Sample men size guide
Measuring Tips to Assure The Best Fit
With arms at sides, place tape measure under your arms and run it around the fullest part of the bustline and across the shoulder blades.
Find the natural crease of your waist by bending to one side. Run tape measure around your natural waistline, keeping one finger between the tape and your body for a comfortable fit.
With feet together, run tape measure around the fullest part of your hips/seat, about 7 to 8 inches below your waistline.
For full-length pants, run tape measure along the inside of your leg, from just below the crotch to about 1 inch below the ankle.
Premier Designer And Contemporary Apparel Sizing
Tahirih the Pure
Kalimát Press, Revised Edition.
Táhirih the Pure is the story of the premier woman of the Bábí Faith. This story is told by Martha Root, the indomitable Bahá’í teacher who followed in Táhirih’s footsteps, widened the path which Táhirih had walked, and eventually attained the rank of Hand of the Cause of God.
The Iran of Táhirih’s time was only beginning to stir from its feudal sleep. The nation was ruled by the whim of an absolute monarch, and the masses were held in the grip of a fanatical Muslim clergy. Women remained veiled and secluded, denied education, and dominated their whole lives, first by fathers, and then by husbands. During such a time, Táhirih boldly proclaimed to her native land the advent of a new Day of God.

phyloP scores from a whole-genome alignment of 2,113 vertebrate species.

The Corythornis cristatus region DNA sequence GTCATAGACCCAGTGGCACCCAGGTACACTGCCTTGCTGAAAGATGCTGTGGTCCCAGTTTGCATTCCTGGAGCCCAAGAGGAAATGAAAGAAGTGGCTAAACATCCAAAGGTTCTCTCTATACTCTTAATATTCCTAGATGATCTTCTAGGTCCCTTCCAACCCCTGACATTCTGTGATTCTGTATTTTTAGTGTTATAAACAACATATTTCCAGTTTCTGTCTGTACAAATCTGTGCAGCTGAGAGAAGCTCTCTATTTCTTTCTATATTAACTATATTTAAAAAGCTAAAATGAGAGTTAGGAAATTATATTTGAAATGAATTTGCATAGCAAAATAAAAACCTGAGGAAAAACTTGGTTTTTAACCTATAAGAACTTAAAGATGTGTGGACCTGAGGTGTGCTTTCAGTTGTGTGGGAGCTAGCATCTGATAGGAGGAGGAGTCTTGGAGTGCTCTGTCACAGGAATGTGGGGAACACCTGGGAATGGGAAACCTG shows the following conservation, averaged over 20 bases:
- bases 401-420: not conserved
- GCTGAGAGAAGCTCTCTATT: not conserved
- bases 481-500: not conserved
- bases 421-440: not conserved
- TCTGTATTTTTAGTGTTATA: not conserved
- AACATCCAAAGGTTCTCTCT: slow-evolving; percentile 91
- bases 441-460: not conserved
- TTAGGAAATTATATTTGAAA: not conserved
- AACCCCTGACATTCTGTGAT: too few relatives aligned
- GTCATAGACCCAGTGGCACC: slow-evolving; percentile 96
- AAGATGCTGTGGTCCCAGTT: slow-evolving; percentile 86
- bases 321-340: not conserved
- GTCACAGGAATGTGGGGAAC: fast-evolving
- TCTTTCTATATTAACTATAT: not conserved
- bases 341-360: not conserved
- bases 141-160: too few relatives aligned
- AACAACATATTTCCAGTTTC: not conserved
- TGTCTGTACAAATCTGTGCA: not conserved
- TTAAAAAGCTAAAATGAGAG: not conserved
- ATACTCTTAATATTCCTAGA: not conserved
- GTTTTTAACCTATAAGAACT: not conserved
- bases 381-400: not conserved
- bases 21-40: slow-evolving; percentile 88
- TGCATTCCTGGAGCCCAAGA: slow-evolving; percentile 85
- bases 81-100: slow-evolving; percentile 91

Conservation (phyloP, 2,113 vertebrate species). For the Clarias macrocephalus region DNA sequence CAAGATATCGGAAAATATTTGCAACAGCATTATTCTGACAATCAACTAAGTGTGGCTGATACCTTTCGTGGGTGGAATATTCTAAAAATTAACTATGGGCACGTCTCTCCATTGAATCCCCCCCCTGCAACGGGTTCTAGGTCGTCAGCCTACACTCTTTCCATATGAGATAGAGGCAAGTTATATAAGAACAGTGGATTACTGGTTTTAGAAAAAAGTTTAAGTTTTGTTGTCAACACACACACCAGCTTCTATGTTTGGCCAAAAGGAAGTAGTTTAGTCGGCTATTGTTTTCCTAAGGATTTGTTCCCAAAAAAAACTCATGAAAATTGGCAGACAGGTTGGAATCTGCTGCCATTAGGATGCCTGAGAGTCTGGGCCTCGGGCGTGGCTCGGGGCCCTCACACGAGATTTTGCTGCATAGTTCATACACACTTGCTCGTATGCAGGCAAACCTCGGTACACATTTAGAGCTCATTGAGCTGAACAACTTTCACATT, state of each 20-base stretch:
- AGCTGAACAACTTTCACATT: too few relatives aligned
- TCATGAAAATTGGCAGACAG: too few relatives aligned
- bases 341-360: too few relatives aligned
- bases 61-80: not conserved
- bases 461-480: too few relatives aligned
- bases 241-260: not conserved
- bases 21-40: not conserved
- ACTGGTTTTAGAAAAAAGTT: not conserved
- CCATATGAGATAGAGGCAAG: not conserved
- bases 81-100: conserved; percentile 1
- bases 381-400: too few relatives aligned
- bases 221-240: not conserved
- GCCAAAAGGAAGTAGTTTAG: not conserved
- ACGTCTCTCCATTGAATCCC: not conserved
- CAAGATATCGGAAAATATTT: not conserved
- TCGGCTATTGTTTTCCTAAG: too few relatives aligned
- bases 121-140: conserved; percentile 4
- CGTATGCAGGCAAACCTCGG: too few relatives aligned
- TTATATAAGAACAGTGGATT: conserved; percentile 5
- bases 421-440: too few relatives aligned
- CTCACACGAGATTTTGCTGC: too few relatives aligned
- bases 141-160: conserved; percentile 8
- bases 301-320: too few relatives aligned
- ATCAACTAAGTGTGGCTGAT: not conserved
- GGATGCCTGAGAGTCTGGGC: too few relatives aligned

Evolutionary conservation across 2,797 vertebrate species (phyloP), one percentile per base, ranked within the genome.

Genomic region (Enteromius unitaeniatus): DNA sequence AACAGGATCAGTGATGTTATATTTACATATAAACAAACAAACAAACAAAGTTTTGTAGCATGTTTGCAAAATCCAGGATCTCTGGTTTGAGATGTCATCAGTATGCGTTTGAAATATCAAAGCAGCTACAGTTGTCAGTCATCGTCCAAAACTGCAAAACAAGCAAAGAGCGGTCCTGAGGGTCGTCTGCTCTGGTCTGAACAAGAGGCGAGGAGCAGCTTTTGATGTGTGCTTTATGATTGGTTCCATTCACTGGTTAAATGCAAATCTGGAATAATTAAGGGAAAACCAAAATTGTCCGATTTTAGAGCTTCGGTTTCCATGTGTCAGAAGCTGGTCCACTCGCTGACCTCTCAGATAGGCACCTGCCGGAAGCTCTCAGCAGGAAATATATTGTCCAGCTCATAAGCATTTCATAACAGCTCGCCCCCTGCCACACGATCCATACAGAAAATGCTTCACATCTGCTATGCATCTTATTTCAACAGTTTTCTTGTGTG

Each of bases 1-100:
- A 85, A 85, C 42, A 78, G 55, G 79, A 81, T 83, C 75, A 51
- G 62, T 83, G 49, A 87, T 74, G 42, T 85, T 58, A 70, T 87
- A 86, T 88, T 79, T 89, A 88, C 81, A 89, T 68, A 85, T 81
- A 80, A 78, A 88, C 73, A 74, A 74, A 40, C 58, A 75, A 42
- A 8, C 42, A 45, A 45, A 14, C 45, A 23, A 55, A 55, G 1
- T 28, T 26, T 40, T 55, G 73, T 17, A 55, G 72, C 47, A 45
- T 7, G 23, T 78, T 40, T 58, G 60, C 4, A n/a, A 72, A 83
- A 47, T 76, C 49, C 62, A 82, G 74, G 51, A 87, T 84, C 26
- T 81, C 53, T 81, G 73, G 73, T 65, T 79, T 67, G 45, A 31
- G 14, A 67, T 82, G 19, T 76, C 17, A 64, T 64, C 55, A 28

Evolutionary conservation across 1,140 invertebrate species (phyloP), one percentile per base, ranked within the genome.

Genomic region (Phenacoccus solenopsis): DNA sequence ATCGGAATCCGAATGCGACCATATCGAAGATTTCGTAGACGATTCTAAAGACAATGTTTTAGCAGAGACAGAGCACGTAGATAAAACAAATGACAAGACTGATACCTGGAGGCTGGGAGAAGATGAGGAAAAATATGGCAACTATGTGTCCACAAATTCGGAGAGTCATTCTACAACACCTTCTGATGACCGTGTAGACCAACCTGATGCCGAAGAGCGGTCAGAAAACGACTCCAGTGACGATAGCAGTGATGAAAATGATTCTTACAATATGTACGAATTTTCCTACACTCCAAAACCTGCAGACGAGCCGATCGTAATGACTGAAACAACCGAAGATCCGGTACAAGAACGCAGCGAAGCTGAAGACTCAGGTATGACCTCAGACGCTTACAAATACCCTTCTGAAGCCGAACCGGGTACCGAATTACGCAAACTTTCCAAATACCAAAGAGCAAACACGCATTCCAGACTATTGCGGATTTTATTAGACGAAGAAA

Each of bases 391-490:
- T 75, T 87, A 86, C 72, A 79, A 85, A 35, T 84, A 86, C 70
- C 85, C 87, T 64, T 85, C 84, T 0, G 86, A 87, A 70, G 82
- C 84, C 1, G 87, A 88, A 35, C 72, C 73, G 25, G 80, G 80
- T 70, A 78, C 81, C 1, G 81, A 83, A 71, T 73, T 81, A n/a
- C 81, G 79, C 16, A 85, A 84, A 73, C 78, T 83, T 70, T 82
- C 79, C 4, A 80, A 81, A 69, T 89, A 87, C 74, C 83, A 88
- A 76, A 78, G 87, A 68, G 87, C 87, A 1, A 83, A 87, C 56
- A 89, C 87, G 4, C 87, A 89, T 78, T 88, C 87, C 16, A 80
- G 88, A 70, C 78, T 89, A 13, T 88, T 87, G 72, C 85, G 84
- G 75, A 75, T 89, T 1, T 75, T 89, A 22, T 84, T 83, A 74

A renowned poet, quick in argument and eloquent of speech, uncompromising in her demands for the emancipation of women, Táhirih became a legend in her own time. Despite fierce opposition from her own family, denunciations by the Muslim clergy, arrests and imprisonment, she traveled between Iran and Iraq teaching her revolutionary Message. Finally, she stunned the nation and challenged her fellow believers by discarding the symbol of the inequality of her sex, appearing before an assemblage of men unveiled. Nearly a century later, Martha Root became fascinated by Táhirih’s story and traveled to Iran in an effort to learn more about this remarkable woman. This book is the result of her research. As she pieces together the story of her spiritual sister from many sources, we learn as much about Martha as we do about Táhirih.
Originally published in 1938, in Karachi, Pakistan, Martha Root’s book remains the only one of its kind. A new preface by Marzieh Gail introduces us to both Táhirih and to Martha, to their times, and to the mystic tie which seems to unite these two brilliant heroines of the Faith.